National Endowment for the Humanities Resident Scholar
The Nuclear Public Sphere: An Anthropology of U.S. National Security Discourse
After completing an analysis of the expert communities involved in building nuclear technologies (The Nuclear Borderlands: The Manhattan Project in Post-Cold War New Mexico, Princeton University Press), Joseph Masco was “really happy to start thinking about other things”—until the ramp-up to the U.S. invasion of Iraq. The speed with which the government successfully rallied national support for the unprecedented pre-emptive military action was linked, Masco thought, to the legacy of what he calls “the Cold War security culture.”
For example, the image used by Administration officials to justify the invasion—“the smoking gun” of an Iraqi weapons program coming in the form of a “mushroom cloud”—explicitly deployed a kind of apocalyptic nuclear fear developed during the forty years of the Cold War arms race.
In his new book, The Nuclear Public Sphere, Masco argues that “the conception of the ‘nuclear danger’ has a specific genealogy in the United States, one that has been carefully crafted and formed across nearly a half century of Cold War state—and nation—building.” The cultural mechanisms created in the 1950s to shield the massive nuclear project from public scrutiny while urging citizens to build fall-out shelters and teach their children to “duck and cover” have found new applications in today’s “war on terror” and Department of Homeland Security.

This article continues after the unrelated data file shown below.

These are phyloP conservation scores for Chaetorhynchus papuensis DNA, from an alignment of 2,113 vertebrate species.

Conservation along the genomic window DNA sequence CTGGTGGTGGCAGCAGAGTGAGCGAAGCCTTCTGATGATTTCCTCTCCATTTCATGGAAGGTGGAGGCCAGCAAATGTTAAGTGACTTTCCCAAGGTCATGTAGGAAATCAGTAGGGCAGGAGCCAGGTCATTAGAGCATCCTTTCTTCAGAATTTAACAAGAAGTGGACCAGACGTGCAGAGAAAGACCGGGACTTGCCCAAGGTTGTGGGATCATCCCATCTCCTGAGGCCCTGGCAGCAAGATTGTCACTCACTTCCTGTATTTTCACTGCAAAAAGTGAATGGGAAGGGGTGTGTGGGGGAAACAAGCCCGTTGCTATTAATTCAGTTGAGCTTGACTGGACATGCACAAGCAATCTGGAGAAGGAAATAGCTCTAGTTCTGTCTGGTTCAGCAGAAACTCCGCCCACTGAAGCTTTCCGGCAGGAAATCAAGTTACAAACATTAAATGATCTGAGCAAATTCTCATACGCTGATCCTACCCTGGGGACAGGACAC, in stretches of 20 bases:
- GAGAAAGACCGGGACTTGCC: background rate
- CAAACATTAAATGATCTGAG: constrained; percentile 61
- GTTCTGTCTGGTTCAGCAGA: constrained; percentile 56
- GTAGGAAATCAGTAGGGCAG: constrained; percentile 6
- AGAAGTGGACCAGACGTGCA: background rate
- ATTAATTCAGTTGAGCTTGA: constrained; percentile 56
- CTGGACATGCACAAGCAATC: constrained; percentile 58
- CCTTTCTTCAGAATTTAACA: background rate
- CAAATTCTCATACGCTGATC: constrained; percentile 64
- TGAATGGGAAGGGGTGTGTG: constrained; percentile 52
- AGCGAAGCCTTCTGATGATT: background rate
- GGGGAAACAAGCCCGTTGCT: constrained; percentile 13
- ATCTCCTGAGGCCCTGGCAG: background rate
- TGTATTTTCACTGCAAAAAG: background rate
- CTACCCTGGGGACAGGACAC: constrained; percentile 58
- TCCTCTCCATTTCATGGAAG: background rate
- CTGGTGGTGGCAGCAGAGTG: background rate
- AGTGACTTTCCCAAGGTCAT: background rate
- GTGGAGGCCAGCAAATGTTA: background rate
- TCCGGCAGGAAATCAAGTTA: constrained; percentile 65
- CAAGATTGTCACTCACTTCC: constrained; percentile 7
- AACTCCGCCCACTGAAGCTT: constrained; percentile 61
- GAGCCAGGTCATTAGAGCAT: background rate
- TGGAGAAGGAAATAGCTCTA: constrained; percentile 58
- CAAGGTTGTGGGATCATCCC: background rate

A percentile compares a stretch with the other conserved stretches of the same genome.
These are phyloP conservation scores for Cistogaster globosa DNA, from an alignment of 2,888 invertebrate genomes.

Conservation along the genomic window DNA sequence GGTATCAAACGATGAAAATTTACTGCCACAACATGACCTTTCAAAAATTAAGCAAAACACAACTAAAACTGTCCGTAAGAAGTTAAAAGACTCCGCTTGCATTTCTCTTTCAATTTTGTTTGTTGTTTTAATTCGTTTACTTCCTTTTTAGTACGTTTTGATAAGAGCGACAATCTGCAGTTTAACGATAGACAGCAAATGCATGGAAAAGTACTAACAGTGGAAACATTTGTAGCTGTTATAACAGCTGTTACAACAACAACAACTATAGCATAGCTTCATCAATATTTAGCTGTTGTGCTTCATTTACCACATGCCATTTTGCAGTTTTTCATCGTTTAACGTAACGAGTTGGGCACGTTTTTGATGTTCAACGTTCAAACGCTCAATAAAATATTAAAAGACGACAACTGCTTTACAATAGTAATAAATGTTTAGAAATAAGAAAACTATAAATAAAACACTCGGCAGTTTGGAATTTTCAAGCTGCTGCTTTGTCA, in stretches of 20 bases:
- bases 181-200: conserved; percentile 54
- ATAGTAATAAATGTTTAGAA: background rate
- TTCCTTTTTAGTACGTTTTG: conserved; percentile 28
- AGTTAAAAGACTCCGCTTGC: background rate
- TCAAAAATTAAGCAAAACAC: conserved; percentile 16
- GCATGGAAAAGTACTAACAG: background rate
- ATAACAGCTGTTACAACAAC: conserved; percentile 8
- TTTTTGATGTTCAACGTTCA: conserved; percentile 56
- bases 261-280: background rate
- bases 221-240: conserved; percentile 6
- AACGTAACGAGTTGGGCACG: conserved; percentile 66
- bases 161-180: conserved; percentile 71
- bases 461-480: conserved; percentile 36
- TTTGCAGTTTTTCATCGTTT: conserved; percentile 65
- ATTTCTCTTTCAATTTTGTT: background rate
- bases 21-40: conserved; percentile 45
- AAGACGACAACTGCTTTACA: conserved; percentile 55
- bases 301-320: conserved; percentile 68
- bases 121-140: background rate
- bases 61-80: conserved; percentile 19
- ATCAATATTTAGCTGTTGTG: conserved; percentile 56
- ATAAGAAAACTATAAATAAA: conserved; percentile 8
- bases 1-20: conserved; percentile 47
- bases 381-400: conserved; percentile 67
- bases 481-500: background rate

Positioning his research at the intersection of American security culture and science studies, Masco has identified three goals: to analyze how nuclear fear in the U.S. has been negotiated from one generation to the next, to examine the nuclear archive now available to citizens and policymakers, and to assess the expert discourses of policy professionals now redefining how “weapons of mass destruction” are configured as part of the “war on terror.” Recently declassified films from the U.S. nuclear project and several new public history museums commemorating the Cold War are important subjects of his research.
“This project argues that the constitution of ‘terror’ is a political project with a specific geneaology, one that has been a defining aspect of the citizen-state relationship since 1945,” Masco says. “In an era of pre-emptive war, understanding the content, ideological construction, and contemporary meaning of the nuclear archive, and how it structures the possibilities of contemporary public debate, has never been more important.”
Affiliation at time of award:
Assistant Professor, Department of Anthropology, University of Chicago